The World Heritage Centre and IUCN are very concerned on the limited progress in the implementation of the corrective measures across the property. In Côte d’Ivoire, the management authority still has no regular access to the property. A critical issue requiring continued diplomatic emphasis is the finalisation of the demilitarisation of the property, and it is of significant concern that army groups from Côte d’Ivoire are reported to be operating in the Déré Forest in Guinea. Although this is not part of the World Heritage property, the fact it is part of the UNESCO biosphere reserve potentially creates a destabilising effect on the management of the inscribed property. In Guinea, whilst there has been some progress in the implementation of the corrective measures, it remains limited compared to the challenges and threats to the property, in spite of the supportive capacity through the project activities of the United Nations Environment Programme and the United Nations Development Programme in the region.
The World Heritage Centre and IUCN consider that the States Parties should accelerate progress to protect the Outstanding Universal Value and integrity of the property. Critical threats to the property still remain, not only from the possible impacts of mining, but also from the continued insecurity in Côte d’Ivoire and the weak management capacity of the management authority CEGENS in Guinea, as a result of lack of funding and trained staff.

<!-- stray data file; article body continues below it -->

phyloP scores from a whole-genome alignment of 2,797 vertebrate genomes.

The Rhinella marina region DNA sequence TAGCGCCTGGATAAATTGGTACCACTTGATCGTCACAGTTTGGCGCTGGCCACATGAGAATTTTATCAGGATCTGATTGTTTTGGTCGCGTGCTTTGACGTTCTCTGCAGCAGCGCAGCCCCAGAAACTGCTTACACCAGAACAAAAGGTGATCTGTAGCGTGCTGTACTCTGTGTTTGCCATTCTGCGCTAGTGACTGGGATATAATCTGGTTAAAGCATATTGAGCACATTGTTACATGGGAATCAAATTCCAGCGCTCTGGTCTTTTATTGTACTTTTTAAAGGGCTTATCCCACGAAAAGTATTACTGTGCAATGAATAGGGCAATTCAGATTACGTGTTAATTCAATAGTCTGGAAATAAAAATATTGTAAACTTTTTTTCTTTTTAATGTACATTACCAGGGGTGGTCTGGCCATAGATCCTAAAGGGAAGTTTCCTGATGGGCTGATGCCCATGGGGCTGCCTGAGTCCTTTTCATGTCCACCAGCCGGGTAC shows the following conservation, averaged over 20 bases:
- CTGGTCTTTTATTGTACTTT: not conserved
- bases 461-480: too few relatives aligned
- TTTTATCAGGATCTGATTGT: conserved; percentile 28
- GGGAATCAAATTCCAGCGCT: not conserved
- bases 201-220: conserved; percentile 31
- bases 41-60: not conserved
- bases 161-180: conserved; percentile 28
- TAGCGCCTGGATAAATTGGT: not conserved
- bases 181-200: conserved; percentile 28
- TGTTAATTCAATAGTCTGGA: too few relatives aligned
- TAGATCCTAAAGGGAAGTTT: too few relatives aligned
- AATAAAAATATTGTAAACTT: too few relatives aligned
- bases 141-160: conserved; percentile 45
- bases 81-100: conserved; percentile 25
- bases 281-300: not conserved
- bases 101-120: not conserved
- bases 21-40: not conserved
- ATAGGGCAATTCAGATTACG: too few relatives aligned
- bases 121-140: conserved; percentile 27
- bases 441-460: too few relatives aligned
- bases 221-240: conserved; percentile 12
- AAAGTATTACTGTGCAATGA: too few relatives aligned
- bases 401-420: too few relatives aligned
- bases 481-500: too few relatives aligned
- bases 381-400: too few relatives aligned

World Heritage Centre and IUCN note with satisfaction the responsible position taken by Tata Steel on mining within the property, which was confirmed in writing following the meeting with the Director of the IUCN Asia Regional Office on 9 February 2009. This decision of Tata Steel provides an opportunity, and need, for the Government of Côte d’Ivoire to withdraw the mining concession as requested by the Committee in its last Decision. The World Heritage Centre and IUCN continue to follow up the process of environmental assessment for the mining project in Guinea on the basis of the principle that no development should take place in the enclave that would impact adversely on the Outstanding Universal Value and the integrity of the property.
The World Heritage Centre and IUCN note that the threats facing the property are still severe and that the property should remain on the List of World Heritage in Danger. The World Heritage Centre and IUCN encourage the States Parties to improve cooperation for the management of this transboundary property.